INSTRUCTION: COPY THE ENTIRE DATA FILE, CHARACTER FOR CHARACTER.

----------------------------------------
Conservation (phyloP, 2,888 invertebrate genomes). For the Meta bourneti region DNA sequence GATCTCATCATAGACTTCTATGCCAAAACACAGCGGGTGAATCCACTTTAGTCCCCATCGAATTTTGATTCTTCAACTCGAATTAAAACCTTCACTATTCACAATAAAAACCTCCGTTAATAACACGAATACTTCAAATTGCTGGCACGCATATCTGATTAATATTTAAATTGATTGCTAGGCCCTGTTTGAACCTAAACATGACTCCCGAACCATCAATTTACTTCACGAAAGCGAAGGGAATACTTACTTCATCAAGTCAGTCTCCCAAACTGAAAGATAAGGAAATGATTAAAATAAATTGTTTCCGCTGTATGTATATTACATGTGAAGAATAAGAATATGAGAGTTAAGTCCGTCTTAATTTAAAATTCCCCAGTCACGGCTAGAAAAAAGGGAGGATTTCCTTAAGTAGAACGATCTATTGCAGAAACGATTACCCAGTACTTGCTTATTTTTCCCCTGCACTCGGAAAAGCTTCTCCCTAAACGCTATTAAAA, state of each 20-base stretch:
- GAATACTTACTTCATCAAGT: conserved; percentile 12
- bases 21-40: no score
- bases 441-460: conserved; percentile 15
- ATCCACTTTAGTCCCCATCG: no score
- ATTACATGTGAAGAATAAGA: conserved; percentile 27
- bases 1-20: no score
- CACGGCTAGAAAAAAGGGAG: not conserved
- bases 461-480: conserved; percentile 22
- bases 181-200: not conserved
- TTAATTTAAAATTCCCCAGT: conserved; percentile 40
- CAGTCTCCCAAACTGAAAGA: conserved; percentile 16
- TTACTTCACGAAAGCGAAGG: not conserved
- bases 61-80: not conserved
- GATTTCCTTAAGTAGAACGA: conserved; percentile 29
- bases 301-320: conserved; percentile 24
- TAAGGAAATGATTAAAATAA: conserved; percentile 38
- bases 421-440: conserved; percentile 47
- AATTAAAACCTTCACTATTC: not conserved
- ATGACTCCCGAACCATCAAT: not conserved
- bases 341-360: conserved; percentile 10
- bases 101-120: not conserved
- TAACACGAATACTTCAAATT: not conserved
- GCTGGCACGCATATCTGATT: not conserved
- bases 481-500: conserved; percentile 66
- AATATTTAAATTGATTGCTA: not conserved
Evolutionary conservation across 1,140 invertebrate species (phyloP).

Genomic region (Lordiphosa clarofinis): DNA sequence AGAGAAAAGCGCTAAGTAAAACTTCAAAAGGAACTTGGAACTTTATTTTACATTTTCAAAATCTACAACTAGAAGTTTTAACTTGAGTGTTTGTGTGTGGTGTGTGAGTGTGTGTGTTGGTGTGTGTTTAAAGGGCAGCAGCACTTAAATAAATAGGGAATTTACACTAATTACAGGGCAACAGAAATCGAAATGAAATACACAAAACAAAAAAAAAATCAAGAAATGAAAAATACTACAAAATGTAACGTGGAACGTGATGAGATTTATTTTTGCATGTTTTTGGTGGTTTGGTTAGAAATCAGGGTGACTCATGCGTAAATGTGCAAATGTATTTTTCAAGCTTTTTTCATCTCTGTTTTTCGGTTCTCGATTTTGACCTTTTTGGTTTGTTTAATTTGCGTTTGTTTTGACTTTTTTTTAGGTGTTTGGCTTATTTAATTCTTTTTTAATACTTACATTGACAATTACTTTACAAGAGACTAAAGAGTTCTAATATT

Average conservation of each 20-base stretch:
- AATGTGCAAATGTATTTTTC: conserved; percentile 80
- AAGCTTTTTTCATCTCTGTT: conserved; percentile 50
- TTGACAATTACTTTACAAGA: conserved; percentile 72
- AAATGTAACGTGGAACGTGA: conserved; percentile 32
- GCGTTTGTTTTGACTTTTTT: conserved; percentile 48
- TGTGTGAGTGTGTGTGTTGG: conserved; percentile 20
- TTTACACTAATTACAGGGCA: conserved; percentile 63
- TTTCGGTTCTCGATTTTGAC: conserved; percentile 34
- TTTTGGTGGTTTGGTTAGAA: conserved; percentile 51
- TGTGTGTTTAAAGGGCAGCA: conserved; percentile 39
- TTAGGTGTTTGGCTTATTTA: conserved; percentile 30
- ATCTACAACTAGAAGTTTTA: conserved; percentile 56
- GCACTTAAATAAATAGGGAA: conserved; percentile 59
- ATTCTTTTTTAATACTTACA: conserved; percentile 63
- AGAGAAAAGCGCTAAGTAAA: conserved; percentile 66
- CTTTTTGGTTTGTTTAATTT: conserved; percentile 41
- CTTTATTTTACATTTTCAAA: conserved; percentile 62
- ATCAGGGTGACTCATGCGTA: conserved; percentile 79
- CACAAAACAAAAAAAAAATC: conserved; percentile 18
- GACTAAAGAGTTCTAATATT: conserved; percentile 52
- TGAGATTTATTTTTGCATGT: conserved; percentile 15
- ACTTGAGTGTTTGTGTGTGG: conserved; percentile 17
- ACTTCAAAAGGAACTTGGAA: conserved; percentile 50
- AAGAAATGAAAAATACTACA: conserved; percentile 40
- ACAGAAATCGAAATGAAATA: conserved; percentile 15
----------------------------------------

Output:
Conservation (phyloP, 2,888 invertebrate genomes). For the Meta bourneti region DNA sequence GATCTCATCATAGACTTCTATGCCAAAACACAGCGGGTGAATCCACTTTAGTCCCCATCGAATTTTGATTCTTCAACTCGAATTAAAACCTTCACTATTCACAATAAAAACCTCCGTTAATAACACGAATACTTCAAATTGCTGGCACGCATATCTGATTAATATTTAAATTGATTGCTAGGCCCTGTTTGAACCTAAACATGACTCCCGAACCATCAATTTACTTCACGAAAGCGAAGGGAATACTTACTTCATCAAGTCAGTCTCCCAAACTGAAAGATAAGGAAATGATTAAAATAAATTGTTTCCGCTGTATGTATATTACATGTGAAGAATAAGAATATGAGAGTTAAGTCCGTCTTAATTTAAAATTCCCCAGTCACGGCTAGAAAAAAGGGAGGATTTCCTTAAGTAGAACGATCTATTGCAGAAACGATTACCCAGTACTTGCTTATTTTTCCCCTGCACTCGGAAAAGCTTCTCCCTAAACGCTATTAAAA, state of each 20-base stretch:
- GAATACTTACTTCATCAAGT: conserved; percentile 12
- bases 21-40: no score
- bases 441-460: conserved; percentile 15
- ATCCACTTTAGTCCCCATCG: no score
- ATTACATGTGAAGAATAAGA: conserved; percentile 27
- bases 1-20: no score
- CACGGCTAGAAAAAAGGGAG: not conserved
- bases 461-480: conserved; percentile 22
- bases 181-200: not conserved
- TTAATTTAAAATTCCCCAGT: conserved; percentile 40
- CAGTCTCCCAAACTGAAAGA: conserved; percentile 16
- TTACTTCACGAAAGCGAAGG: not conserved
- bases 61-80: not conserved
- GATTTCCTTAAGTAGAACGA: conserved; percentile 29
- bases 301-320: conserved; percentile 24
- TAAGGAAATGATTAAAATAA: conserved; percentile 38
- bases 421-440: conserved; percentile 47
- AATTAAAACCTTCACTATTC: not conserved
- ATGACTCCCGAACCATCAAT: not conserved
- bases 341-360: conserved; percentile 10
- bases 101-120: not conserved
- TAACACGAATACTTCAAATT: not conserved
- GCTGGCACGCATATCTGATT: not conserved
- bases 481-500: conserved; percentile 66
- AATATTTAAATTGATTGCTA: not conserved
Evolutionary conservation across 1,140 invertebrate species (phyloP).

Genomic region (Lordiphosa clarofinis): DNA sequence AGAGAAAAGCGCTAAGTAAAACTTCAAAAGGAACTTGGAACTTTATTTTACATTTTCAAAATCTACAACTAGAAGTTTTAACTTGAGTGTTTGTGTGTGGTGTGTGAGTGTGTGTGTTGGTGTGTGTTTAAAGGGCAGCAGCACTTAAATAAATAGGGAATTTACACTAATTACAGGGCAACAGAAATCGAAATGAAATACACAAAACAAAAAAAAAATCAAGAAATGAAAAATACTACAAAATGTAACGTGGAACGTGATGAGATTTATTTTTGCATGTTTTTGGTGGTTTGGTTAGAAATCAGGGTGACTCATGCGTAAATGTGCAAATGTATTTTTCAAGCTTTTTTCATCTCTGTTTTTCGGTTCTCGATTTTGACCTTTTTGGTTTGTTTAATTTGCGTTTGTTTTGACTTTTTTTTAGGTGTTTGGCTTATTTAATTCTTTTTTAATACTTACATTGACAATTACTTTACAAGAGACTAAAGAGTTCTAATATT

Average conservation of each 20-base stretch:
- AATGTGCAAATGTATTTTTC: conserved; percentile 80
- AAGCTTTTTTCATCTCTGTT: conserved; percentile 50
- TTGACAATTACTTTACAAGA: conserved; percentile 72
- AAATGTAACGTGGAACGTGA: conserved; percentile 32
- GCGTTTGTTTTGACTTTTTT: conserved; percentile 48
- TGTGTGAGTGTGTGTGTTGG: conserved; percentile 20
- TTTACACTAATTACAGGGCA: conserved; percentile 63
- TTTCGGTTCTCGATTTTGAC: conserved; percentile 34
- TTTTGGTGGTTTGGTTAGAA: conserved; percentile 51
- TGTGTGTTTAAAGGGCAGCA: conserved; percentile 39
- TTAGGTGTTTGGCTTATTTA: conserved; percentile 30
- ATCTACAACTAGAAGTTTTA: conserved; percentile 56
- GCACTTAAATAAATAGGGAA: conserved; percentile 59
- ATTCTTTTTTAATACTTACA: conserved; percentile 63
- AGAGAAAAGCGCTAAGTAAA: conserved; percentile 66
- CTTTTTGGTTTGTTTAATTT: conserved; percentile 41
- CTTTATTTTACATTTTCAAA: conserved; percentile 62
- ATCAGGGTGACTCATGCGTA: conserved; percentile 79
- CACAAAACAAAAAAAAAATC: conserved; percentile 18
- GACTAAAGAGTTCTAATATT: conserved; percentile 52
- TGAGATTTATTTTTGCATGT: conserved; percentile 15
- ACTTGAGTGTTTGTGTGTGG: conserved; percentile 17
- ACTTCAAAAGGAACTTGGAA: conserved; percentile 50
- AAGAAATGAAAAATACTACA: conserved; percentile 40
- ACAGAAATCGAAATGAAATA: conserved; percentile 15